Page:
Royal Enfield Classic 350: One Engine, Different Personalities
A lowdown on Royal Enfield’s famed unit construction engine before the brand closes the curtains on it
The beginning of the new decade saw Royal Enfield upgrade to the new J Platform, starting with the Meteor 350. This new 349cc mill will soon find its way into other motorcycles. Flashback to the late 2000s, when the iconic brand was faced with new emission norms (BS3) and decided to pull the plug on its cast iron engine in favour of the Unit Construction Engine (UCE) that went on to serve us for over a decade.
Royal Enfield Bullet
The Royal Enfield Bullet is one of the oldest names in the industry. At the beginning of the last decade, the UCE motor made its debut, announcing the death of the cast-iron engine and replacing the Standard 350.
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It sported the new 346cc engine making 19.7PS at 5250rpm and 28Nm at 4000rpm that made a little more power than the previous cast-iron unit. In our market, this bike replaced the RE Standard. Over the years, we have seen it get a fuel-injected engine, yet it retains all the unique elements like the winged logo, and the classic saddle to this date.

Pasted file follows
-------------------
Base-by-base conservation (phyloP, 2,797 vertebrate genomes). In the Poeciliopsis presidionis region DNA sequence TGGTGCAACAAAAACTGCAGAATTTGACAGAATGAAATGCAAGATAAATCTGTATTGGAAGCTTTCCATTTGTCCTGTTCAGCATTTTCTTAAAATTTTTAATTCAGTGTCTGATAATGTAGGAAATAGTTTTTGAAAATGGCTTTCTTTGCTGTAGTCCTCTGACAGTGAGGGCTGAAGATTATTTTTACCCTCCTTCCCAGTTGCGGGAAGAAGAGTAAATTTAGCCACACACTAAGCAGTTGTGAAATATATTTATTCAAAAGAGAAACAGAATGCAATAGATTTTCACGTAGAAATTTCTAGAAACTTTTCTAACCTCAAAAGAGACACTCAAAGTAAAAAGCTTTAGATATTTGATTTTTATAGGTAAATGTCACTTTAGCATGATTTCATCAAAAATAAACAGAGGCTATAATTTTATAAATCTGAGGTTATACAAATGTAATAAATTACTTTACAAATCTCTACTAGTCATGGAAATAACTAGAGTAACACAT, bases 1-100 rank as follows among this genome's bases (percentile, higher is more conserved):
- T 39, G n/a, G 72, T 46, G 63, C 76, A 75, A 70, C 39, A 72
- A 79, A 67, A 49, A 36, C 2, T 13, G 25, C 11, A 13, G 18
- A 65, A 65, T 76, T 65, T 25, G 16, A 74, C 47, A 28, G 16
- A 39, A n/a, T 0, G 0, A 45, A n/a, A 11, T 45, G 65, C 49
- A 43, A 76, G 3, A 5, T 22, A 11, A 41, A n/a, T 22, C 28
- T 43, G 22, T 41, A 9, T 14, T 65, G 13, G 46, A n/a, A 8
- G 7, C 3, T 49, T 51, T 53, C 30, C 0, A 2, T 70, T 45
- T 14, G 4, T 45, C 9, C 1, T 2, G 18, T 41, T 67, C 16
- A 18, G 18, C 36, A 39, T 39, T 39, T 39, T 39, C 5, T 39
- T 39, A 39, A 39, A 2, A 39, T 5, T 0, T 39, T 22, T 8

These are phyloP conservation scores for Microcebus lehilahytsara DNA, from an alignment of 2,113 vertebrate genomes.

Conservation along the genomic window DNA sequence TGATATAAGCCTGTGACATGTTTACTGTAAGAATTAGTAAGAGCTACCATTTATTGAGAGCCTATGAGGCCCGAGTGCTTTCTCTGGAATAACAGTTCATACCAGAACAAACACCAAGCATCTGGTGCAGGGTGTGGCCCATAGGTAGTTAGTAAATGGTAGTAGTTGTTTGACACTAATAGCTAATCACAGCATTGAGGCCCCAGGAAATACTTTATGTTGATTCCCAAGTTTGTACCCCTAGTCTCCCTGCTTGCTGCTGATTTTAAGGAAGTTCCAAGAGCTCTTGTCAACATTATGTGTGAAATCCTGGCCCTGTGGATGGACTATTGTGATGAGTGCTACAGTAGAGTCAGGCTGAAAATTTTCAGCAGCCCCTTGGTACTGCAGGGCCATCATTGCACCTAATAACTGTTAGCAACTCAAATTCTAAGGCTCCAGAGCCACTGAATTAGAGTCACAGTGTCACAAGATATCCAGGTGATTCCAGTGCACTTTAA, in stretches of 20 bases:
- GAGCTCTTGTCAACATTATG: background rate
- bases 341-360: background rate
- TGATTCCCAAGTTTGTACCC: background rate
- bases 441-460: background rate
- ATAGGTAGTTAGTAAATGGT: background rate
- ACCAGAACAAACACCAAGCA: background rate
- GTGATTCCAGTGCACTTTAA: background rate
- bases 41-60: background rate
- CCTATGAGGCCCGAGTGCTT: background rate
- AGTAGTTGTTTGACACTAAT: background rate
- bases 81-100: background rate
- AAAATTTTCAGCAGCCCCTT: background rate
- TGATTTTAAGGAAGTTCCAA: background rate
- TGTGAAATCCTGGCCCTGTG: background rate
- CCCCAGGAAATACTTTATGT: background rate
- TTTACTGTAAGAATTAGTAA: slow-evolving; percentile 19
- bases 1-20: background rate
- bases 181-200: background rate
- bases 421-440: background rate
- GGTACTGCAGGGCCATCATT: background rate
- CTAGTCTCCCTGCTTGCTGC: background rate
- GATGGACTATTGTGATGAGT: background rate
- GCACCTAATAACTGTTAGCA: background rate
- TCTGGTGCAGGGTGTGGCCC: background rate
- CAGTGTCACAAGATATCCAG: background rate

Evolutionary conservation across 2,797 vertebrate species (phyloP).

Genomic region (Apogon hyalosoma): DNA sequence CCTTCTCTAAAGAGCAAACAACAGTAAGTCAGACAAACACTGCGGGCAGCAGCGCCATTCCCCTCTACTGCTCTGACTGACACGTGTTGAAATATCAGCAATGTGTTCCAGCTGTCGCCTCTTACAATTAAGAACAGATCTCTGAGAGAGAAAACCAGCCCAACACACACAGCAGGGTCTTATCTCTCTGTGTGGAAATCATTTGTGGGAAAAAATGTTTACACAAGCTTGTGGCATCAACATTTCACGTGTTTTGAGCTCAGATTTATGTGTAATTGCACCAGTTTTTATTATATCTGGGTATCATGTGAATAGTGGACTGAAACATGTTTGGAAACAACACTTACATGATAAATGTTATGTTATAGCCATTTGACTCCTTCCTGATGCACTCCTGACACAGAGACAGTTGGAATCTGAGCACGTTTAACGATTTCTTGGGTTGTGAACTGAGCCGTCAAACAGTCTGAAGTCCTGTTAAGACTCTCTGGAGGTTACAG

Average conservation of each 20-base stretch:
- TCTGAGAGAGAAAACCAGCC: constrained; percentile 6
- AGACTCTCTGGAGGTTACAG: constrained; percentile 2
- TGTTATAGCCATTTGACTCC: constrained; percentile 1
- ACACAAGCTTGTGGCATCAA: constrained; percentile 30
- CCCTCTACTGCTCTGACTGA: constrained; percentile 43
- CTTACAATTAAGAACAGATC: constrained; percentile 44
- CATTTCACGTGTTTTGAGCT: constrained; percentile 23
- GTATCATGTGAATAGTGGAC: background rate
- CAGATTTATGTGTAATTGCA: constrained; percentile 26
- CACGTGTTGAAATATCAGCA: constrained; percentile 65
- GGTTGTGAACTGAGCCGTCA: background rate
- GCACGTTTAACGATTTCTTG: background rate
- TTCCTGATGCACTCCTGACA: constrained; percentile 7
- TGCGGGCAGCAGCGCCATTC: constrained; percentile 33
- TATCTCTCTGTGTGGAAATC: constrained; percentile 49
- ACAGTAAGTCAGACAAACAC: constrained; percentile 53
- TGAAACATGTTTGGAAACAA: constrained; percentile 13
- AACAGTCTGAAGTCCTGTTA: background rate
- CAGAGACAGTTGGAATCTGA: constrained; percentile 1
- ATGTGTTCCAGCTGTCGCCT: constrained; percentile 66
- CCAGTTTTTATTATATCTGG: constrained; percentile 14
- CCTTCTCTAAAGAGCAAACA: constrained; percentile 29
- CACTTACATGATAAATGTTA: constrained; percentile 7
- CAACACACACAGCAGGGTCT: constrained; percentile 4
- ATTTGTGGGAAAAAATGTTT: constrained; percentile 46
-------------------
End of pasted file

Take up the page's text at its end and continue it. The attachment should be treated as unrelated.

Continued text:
Royal Enfield Thunderbird Twinspark
The Thunderbird TwinSpark came with the 346cc engine that produced 19.7PS and 28Nm. It used a 14.5-litre tank and a 19-inch front wheel, both of which were shared with the older model. Eventually, the bike was rolled out with a 20-litre fuel tank and 18-inch front wheel.
Over the years, the Thunderbird evolved into a neat, neo-retro kind of cruiser shod with tubeless tyres and alloys (the first from RE at that point). The Royal Enfield Thunderbird X 350 was the last hurrah for the cruiser before it made way for the Meteor.
Royal Enfield Classic 350
The country’s beloved thumper made its debut in 2009 with this engine. Royal Enfield made no changes to it, so it had the same performance figures as the Thunderbird TwinSpark. The modern classic was just as simple as its sibling and it wasn't long before the Classic 350 became the most sought-after companion for long rides.
Over the course of 11 years (and counting) , Royal Enfield spawned many versions of the bike, including some limited editions and special editions like the Pegasus, Signals and Dispatch versions.
Currently, the Royal Enfield Classic 350 is offered in single-channel and dual-channel ABS versions available in five and eight colour options respectively. You could even personalise the bike using Royal Enfield’s comprehensive Make it Yours customisation programme. Royal Enfield is expected to pull the plug on the current-gen Classic 350 to make way for the 2021 model. But that hasn’t stopped the bikemaker from hiking its price.